Rolling Out

Black Harvard University seniors share scary dorm swatting attack

Seniors Jarah Cotton and Alexandra René recall the frightening moment

On the morning of April 3, four Black Harvard University students’ lives flashed before their eyes.

A group of armed Harvard University Police Department officers raided an undergraduate suite due to a 911 call about an armed individual trying to kill two of the students. Those two students were seniors Jarah Cotton and Alexandra René.

Cotton told rolling out that it was about 4 a.m. when they were awaken by police officers banging on their door.

“Immediately, everybody’s just frazzled and confused, like ‘What’s going on,'” Cotton said. “We tried to get ourselves together and peek out into the hallway.

“I looked down the hallway and I can already see some police officers creeping in behind one of our other roommates. That was really scary. I come back to my room to try to gather myself for a minute, and by the time I get out there the police had already opened the door to the suite. They were yelling at us to come out with our hands over our heads where they can see them. We’re barefoot in pajamas.”

The other two students were seniors Jazmin Dunlap and David Madzivanyika. Cotton says that the officers were armed in full riot gear with helmets, shields, and bulletproof vests. They also had assault rifles pointed at the students.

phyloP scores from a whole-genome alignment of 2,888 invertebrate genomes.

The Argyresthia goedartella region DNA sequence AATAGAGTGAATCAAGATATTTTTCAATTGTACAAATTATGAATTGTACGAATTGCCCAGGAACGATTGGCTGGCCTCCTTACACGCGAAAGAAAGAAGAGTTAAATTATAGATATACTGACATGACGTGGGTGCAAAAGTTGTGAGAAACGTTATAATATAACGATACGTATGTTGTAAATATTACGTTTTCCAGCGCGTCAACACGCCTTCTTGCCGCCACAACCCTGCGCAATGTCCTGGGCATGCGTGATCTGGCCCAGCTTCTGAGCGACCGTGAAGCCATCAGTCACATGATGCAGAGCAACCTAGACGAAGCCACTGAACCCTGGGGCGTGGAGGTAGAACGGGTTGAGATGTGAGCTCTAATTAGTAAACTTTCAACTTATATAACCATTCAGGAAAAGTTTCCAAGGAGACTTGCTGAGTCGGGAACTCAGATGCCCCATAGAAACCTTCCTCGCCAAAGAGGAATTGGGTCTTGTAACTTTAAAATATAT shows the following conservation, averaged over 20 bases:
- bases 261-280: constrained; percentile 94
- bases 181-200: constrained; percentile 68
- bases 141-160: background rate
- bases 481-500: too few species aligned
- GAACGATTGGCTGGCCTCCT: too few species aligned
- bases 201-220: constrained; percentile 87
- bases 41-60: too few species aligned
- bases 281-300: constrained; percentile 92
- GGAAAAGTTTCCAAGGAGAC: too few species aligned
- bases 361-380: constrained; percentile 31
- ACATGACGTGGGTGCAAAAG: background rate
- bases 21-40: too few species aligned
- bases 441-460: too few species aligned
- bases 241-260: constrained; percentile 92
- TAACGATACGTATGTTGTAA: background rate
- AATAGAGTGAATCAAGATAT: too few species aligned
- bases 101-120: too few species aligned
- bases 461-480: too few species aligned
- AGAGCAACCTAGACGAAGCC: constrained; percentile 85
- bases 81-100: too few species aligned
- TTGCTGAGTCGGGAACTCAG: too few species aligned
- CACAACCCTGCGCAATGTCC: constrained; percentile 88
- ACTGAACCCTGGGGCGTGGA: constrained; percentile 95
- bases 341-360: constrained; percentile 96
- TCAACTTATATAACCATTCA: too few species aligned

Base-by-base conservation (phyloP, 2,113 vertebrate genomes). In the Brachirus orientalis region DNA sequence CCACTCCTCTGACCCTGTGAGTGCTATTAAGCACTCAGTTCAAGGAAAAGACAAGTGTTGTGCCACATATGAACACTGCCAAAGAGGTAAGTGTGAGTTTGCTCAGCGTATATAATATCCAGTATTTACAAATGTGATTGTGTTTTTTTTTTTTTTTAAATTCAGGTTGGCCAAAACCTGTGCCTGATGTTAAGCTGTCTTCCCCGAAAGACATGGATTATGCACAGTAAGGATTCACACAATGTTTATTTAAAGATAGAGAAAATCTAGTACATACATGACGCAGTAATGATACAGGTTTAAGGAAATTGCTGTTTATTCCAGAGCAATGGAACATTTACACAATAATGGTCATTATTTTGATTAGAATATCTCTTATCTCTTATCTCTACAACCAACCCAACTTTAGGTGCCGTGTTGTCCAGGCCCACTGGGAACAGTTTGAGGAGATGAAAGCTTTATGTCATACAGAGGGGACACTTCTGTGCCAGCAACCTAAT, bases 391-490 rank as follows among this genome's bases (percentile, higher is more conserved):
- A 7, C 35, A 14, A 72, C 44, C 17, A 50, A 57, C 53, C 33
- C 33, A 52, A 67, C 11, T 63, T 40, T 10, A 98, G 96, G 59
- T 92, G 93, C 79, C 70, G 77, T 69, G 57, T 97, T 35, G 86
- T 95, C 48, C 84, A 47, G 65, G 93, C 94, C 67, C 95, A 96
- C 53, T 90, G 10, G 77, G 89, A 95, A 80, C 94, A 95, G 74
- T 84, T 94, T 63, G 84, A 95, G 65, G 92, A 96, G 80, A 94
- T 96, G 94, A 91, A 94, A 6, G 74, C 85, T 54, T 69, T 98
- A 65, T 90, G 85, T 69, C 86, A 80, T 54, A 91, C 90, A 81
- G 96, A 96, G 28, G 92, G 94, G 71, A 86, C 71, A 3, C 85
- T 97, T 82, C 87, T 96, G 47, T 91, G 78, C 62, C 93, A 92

“We’re walking towards them scared,” Cotton said. “We don’t know what’s going on.”

The students were told soon after the police received a call that there was an active shooter on campus that was specifically in their dorm, and they were holding two girls hostage in the suite room that Cotton and René live in.

“I was just thankful that I was alive and thankful that the person was not actually in our suite,” René said. “It was a lot of shock. I think everyone was very shocked. Not only that, but the call was accurate to our dorm because obviously, somebody could call and say that they were in any room. But the fact that the room did indeed have two women in it and it was me and Jarah, it felt weird that it was so precise.”

Though the young women are safe, they say they haven’t been in their best state mentally and haven’t slept well since the incident.

“It’s unfortunate that this has happened to us, but in today’s climate, there’s … a high likelihood that it could happen to another group of students,” René said. “I would hate that it happens to another group of students, and they aren’t equipped with the necessary tools and resources to handle it.”

“There has still not been a single university-wide alert of what happened,” Cotton said. “People are still in the dark, and they’re finding out now from the articles we’ve put out, but there hasn’t been anything at the university level. This is a school that sends out an email for everything else. It doesn’t make any sense for them to have not said anything at all to acknowledge the situation.”

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